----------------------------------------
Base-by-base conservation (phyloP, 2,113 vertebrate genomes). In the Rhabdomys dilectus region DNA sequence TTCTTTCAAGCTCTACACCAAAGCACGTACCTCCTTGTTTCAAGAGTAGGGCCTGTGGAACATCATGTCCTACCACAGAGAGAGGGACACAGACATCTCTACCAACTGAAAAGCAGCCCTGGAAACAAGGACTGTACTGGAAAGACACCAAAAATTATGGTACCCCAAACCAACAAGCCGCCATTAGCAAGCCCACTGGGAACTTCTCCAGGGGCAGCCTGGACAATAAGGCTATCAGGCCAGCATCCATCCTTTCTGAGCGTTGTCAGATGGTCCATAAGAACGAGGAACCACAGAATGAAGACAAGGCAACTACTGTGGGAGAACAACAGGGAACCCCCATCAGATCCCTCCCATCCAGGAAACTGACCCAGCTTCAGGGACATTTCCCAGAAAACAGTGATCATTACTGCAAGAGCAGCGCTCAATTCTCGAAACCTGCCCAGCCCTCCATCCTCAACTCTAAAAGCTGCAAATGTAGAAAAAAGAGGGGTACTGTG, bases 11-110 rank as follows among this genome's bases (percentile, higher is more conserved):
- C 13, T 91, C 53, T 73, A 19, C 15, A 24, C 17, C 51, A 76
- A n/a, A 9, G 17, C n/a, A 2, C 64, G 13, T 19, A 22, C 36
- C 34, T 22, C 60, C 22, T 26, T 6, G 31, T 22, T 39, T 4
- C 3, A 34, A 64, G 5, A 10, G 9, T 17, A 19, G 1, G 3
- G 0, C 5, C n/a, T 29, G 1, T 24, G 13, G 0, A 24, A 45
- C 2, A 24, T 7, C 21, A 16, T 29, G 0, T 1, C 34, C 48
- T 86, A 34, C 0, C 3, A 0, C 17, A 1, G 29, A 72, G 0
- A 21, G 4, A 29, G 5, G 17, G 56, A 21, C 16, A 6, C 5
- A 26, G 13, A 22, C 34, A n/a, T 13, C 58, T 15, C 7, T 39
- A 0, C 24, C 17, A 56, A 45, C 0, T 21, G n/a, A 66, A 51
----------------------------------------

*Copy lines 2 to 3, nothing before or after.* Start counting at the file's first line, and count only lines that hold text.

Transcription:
- C 13, T 91, C 53, T 73, A 19, C 15, A 24, C 17, C 51, A 76
- A n/a, A 9, G 17, C n/a, A 2, C 64, G 13, T 19, A 22, C 36